A girl who has undergone female genital cutting (FGC) can often face consequences that are dangerous and distressing. Many girls and women will experience lifelong negative impacts. The harmful effects can be physical, psychological and economic, often leading to difficulties throughout her childhood, adolescence and adult life. There are also negative impacts for wider households, communities and countries’ economies.
In some cases, girls die as a direct result of being cut. These deaths can be caused by a range of complications, including haemorrhage, contracting septicaemia, tetanus, or HIV, due to unsterilised tools.
A girl may also experience shock, fear, pain and trauma.
After undergoing FGC, a girl can experience difficulty in passing urine and difficulties with menstruation, because her urethra and/or vaginal opening may have been blocked through FGC Types II and III. This can lead to infections and chronic pelvic inflammation. Girls may also suffer from cysts, abscesses and ulcers after being cut.
Girls who are cut may also suffer educationally. Health problems resulting from FGC can cause them to miss school, leading to higher dropout rates and economic disadvantages later in their lives. FGC is also often a precursor to child marriage.
Marriage and intercourse
With all types of FGC, sex can be painful and traumatic. Women and girls who have undergone FGC Type III will often have to be re-cut to have sex or may experience forced penetration. It is not only the first time that is painful. For many women, scar tissue will continue to cause pain during sex throughout their lifetimes, whilst their partners may also experience pain and trauma during sex.
After a girl is cut, there can be an increased risk of infertility, which within some communities may cause her to be abandoned by her husband.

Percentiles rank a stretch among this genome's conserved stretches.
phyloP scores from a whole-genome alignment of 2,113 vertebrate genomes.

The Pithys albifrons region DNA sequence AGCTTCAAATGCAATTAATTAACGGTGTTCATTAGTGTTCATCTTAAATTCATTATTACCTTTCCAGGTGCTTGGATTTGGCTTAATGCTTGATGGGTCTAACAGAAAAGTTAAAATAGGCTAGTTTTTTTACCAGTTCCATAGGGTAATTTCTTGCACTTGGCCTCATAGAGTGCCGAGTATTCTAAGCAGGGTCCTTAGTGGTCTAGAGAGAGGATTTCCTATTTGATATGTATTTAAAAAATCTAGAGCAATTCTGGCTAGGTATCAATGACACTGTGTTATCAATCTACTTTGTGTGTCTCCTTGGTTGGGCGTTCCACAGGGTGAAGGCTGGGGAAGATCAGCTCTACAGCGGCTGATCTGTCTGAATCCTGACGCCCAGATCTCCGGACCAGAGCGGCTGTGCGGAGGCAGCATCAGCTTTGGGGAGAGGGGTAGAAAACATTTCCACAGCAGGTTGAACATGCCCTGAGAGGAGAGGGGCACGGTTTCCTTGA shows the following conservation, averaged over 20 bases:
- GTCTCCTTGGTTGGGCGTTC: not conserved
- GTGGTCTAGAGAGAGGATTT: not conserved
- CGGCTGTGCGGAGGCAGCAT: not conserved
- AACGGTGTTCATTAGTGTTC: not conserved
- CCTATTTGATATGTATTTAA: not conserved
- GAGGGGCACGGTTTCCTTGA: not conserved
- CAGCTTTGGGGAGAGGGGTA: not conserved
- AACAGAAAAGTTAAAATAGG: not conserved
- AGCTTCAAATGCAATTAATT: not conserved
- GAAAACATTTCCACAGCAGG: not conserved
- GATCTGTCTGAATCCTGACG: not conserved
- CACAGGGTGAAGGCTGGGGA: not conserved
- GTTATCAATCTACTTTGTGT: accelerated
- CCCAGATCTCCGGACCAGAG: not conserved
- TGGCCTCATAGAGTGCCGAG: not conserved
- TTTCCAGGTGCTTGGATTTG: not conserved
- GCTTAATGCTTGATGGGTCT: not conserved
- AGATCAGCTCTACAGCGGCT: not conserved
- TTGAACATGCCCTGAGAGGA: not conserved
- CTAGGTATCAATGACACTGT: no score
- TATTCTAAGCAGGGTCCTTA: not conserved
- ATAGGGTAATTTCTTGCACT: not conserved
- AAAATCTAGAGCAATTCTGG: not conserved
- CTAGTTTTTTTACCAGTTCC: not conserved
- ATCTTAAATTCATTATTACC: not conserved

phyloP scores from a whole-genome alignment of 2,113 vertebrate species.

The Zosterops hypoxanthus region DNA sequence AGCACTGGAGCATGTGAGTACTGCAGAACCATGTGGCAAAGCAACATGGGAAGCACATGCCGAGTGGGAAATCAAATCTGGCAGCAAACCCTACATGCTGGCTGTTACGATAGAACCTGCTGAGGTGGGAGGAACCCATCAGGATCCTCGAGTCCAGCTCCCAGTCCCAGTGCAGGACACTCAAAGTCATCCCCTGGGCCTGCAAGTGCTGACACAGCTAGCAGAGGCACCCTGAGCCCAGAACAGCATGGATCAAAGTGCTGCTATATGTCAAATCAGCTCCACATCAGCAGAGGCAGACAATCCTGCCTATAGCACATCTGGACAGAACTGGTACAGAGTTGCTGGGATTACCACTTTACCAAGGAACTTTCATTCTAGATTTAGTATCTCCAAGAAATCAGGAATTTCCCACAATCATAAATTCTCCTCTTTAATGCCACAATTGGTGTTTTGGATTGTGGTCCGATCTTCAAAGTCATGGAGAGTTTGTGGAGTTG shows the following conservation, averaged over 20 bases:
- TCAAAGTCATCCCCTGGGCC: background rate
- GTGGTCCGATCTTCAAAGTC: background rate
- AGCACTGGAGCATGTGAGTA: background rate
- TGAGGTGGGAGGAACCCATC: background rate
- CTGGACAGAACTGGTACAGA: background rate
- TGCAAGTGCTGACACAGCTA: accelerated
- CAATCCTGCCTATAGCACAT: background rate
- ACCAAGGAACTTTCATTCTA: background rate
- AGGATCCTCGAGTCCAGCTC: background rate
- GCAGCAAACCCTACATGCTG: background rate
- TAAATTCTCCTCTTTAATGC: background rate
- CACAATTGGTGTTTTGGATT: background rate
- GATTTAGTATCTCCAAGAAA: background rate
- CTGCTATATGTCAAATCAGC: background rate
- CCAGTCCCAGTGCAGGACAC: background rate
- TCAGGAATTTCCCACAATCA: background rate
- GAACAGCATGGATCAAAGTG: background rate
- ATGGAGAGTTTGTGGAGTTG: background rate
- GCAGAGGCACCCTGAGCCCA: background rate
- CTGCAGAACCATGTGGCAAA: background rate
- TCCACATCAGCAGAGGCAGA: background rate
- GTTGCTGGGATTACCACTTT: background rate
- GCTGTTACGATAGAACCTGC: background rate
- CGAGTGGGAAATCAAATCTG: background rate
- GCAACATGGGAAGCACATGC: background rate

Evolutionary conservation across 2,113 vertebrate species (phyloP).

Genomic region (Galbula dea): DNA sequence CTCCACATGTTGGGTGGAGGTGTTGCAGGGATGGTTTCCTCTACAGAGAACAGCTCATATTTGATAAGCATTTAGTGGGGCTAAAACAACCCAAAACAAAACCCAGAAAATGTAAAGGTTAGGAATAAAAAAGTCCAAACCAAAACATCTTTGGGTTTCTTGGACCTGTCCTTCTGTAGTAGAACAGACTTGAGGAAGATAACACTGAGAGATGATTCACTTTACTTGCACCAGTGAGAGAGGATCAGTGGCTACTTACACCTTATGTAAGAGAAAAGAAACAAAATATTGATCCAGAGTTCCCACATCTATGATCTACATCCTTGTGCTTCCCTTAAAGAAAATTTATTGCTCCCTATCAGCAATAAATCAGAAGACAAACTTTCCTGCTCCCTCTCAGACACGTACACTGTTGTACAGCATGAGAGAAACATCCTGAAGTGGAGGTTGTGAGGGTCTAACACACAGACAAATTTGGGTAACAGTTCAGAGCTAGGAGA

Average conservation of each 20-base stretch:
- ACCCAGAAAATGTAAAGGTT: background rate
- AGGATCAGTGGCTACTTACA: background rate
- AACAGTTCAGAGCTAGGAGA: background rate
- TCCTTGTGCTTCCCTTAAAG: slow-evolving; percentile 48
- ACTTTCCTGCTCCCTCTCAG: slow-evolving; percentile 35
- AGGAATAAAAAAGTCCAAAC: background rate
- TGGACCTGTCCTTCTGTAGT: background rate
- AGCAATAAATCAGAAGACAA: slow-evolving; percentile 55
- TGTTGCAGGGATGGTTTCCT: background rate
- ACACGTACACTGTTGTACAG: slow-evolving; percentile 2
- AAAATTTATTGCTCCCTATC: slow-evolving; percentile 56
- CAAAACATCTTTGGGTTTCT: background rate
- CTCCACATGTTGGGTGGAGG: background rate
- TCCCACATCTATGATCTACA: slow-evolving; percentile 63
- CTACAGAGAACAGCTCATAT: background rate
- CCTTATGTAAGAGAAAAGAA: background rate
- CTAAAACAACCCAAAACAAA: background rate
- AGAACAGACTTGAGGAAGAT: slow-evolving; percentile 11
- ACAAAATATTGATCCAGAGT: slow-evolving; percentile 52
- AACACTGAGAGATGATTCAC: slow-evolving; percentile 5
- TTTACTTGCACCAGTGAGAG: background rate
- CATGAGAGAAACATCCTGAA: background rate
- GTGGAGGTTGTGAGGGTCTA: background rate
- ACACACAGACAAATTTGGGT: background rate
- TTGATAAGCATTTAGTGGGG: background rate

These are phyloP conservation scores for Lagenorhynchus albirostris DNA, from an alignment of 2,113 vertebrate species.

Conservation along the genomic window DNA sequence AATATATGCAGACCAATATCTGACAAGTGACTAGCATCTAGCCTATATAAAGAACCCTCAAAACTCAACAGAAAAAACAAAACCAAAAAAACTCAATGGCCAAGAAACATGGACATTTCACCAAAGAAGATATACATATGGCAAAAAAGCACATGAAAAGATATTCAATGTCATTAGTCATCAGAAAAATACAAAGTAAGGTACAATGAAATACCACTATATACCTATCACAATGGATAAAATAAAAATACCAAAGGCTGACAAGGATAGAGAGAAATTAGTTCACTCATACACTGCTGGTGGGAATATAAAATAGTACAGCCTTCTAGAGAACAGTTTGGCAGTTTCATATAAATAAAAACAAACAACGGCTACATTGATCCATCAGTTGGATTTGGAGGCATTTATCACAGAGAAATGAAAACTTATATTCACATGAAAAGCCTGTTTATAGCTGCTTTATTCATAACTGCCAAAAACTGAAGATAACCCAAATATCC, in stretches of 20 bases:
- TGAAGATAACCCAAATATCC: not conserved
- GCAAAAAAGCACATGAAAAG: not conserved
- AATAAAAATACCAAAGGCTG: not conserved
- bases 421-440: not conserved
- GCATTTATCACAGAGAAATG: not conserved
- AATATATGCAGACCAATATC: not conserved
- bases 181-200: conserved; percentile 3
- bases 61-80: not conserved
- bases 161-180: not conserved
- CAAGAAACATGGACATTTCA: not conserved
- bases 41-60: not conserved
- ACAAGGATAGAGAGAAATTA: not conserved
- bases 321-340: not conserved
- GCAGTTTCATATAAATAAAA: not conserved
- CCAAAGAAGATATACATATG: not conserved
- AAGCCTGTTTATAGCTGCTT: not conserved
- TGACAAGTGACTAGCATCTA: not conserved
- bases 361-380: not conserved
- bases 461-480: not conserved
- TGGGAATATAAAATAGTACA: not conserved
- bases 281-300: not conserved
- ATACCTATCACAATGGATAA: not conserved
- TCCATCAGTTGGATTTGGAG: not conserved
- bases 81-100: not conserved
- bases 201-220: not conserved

Pregnancy and childbirth
FGC has a direct impact on maternal and infant mortality. Women who have undergone FGC Type III are 70% more likely to suffer haemorrhage through giving birth, are twice as likely to die in childbirth and have a higher likelihood of stillbirth due to obstructed labour. Women who have undergone FGC Type III are also more likely to experience other complications including obstetric fistula, foetal asphyxia, and perineal tears*.
There is a strong link between FGC and child marriage. Among some communities, a girl is cut to ensure her marriageability, or in preparation for her marriage. Often, once a girl is cut she is considered ready to be married. This, in turn, can lead to increased instances of early pregnancy before the girl is physically mature, which can lead her to experiencing further physical and psychological problems. Both FGC and child marriage are discriminatory practices and against the human rights of the girl.
FGC increases the likelihood that a girl will leave school at a young age. The knock-on effects of leaving education early are well-documented and include reduced earnings, and less control and agency over life choices including marriage and family planning.
These economic and social impacts may also go well beyond the individual girl. According to the UN, 22 of 30 countries where FGC is practised are considered “least-developed”**, i.e. they have the lowest indicators of socioeconomic development. It therefore concludes the negative repercussions of FGC place a burden on personal, household, community and state economies.
* World Health Organisation data. Note: This data relates to hospital births only. The actual figures are likely to be far higher.
**United Nations Population Fund, Demographic Perspectives on Female Genital Mutilation, New York, 2015
At least 3.9 million girls around the world are currently at risk of being cut every year.
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